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After horse trainer and rancher Annie Carson visits a feedlot in eastern Washington, she is determined to save as many horses from slaughter as possible before hightailing it back home—until she discovers the sleazy owner seemingly trampled in his corral. With the fate of the feedlot herd in her hands, Annie must navigate unfamiliar territory while trying to track down a killer and solve an increasingly tangled mystery. But unfortunately for Annie, returning to the Olympic Peninsula alive will be trickier than she ever imagined.
The Story of Lefty and Eddie
Readers may notice that Unbridled Murder is dedicated to these two fellows. Both are beautiful horses who were sprung from a feedlot in Eastern Washington for greener pastures in the summer of 2016. The abridged story of their rescue appears in the mystery, but I thought I’d fill in a few of the real-life bits.
Both horses have given me permission to use their real names (in Eddie’s case, evolving).
Two summers ago, I was with four other middle-aged, horse-crazy women in Eastern Washington to attend a horse clinic. We took an afternoon off to visit one of the many feedlots in the area that purchase horses for the sole purpose of selling them to slaughterhouses up north in Canada. I already knew I wanted my next book to address this issue, so tagged along. It was the most profoundly heartbreaking experience I think I’ve ever gone through. I knew it would be traumatic, but I didn’t anticipate my inability to stop crying days after I’d left the lot. It reminded me of when, early in my career as a private investigator, I breezily entered a medical examiner’s office to review the autopsy of a murder victim. I thought I was prepared until I saw the photos and read the report. Sometimes it’s difficult to anticipate the full reality of horrors that exist in our world.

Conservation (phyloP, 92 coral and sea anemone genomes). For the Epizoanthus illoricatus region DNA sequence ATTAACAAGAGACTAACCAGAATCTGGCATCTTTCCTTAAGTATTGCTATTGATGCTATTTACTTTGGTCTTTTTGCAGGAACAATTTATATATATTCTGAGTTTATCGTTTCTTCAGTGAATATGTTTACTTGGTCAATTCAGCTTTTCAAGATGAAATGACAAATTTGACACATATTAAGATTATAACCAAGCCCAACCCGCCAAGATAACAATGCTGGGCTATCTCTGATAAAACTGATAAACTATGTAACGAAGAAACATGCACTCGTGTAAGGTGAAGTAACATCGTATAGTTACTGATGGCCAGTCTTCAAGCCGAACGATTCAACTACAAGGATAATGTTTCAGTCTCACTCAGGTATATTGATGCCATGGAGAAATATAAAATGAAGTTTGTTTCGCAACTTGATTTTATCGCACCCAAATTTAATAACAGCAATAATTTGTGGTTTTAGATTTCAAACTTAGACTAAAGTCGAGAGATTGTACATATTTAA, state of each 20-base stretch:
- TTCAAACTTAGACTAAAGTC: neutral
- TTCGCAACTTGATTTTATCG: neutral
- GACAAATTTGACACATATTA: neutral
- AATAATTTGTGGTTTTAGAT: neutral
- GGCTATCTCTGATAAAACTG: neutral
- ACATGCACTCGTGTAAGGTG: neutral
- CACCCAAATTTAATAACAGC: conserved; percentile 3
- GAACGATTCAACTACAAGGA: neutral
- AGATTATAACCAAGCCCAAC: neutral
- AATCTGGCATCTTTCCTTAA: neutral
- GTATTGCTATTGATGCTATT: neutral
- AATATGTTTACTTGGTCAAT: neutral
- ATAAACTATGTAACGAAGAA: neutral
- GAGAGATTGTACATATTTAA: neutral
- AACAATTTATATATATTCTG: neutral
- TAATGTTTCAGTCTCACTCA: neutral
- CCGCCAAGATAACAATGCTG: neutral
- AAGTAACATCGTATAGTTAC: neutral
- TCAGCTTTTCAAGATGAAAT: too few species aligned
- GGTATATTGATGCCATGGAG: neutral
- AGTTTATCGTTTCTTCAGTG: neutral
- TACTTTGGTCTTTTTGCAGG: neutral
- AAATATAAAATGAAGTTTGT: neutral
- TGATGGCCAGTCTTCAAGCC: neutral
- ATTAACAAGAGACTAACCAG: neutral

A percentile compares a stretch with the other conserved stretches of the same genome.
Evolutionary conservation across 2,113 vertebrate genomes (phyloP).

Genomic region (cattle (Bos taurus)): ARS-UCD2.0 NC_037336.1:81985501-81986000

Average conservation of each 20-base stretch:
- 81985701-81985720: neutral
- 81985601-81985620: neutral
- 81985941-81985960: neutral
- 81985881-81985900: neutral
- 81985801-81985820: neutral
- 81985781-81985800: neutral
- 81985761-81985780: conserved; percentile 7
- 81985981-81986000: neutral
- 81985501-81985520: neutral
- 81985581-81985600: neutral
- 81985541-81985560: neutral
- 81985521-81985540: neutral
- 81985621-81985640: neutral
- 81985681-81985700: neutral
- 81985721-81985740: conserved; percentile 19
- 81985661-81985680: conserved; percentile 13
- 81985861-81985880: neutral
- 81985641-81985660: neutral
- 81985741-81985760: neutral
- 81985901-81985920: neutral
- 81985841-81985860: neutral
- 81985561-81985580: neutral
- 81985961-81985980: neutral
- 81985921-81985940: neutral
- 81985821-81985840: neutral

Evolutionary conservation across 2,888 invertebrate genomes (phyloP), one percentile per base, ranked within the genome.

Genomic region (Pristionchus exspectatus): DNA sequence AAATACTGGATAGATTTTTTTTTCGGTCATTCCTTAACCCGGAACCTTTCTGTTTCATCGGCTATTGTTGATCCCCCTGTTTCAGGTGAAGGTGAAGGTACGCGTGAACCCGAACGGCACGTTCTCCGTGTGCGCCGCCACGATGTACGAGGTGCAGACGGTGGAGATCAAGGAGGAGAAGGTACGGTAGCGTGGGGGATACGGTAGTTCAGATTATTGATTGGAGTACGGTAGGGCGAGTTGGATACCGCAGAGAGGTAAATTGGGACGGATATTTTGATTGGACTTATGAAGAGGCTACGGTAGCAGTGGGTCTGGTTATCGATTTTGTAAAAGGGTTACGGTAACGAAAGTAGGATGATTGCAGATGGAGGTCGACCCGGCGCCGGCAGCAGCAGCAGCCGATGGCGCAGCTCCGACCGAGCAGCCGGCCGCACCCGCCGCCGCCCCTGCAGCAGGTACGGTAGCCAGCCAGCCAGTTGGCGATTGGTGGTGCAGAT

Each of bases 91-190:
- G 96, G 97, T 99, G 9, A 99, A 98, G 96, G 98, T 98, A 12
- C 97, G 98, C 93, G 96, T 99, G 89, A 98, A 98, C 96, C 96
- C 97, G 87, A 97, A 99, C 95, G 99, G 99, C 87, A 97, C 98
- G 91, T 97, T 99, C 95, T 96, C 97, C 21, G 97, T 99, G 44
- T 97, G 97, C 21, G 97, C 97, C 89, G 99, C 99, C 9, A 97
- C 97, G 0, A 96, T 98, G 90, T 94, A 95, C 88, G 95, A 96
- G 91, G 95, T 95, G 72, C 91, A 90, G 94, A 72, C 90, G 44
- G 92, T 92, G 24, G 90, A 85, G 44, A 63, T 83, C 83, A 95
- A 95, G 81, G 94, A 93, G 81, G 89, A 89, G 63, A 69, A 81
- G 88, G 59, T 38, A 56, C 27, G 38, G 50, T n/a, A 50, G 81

The women I was with all had good intentions. Most of their own horses came from feedlots, and they were at this one to gauge who among the herd was most adoptable. Eddie the Thoroughbred arrived while we were there, just as depicted in my story. Lefty greeted me as he does with Annie, fastening his vivid blue eyes upon her as soon as she approaches the corral and never breaking his gaze.
I pleaded with my goodhearted friends to do their best to find homes for these two. Lefty, despite having one hacked-off ear, was young and in good health. His prospects seemed good. Eddie’s chances were not. He was older, painfully underweight, his hooves were a mess, and he looked as if he hadn’t been exercised in years.
The next few weeks were tortuous. Neither Lefty nor Eddie (originally dubbed “Longacre” because of his racing background) were getting as much as a nibble of interest from the horse community. I knew I couldn’t bring the horses onto our farm; they needed to be isolated for at least thirty days before a vet and farrier had properly sussed them out. And, just like in Unbridled Murder, the transport van was rumored to be coming any day now.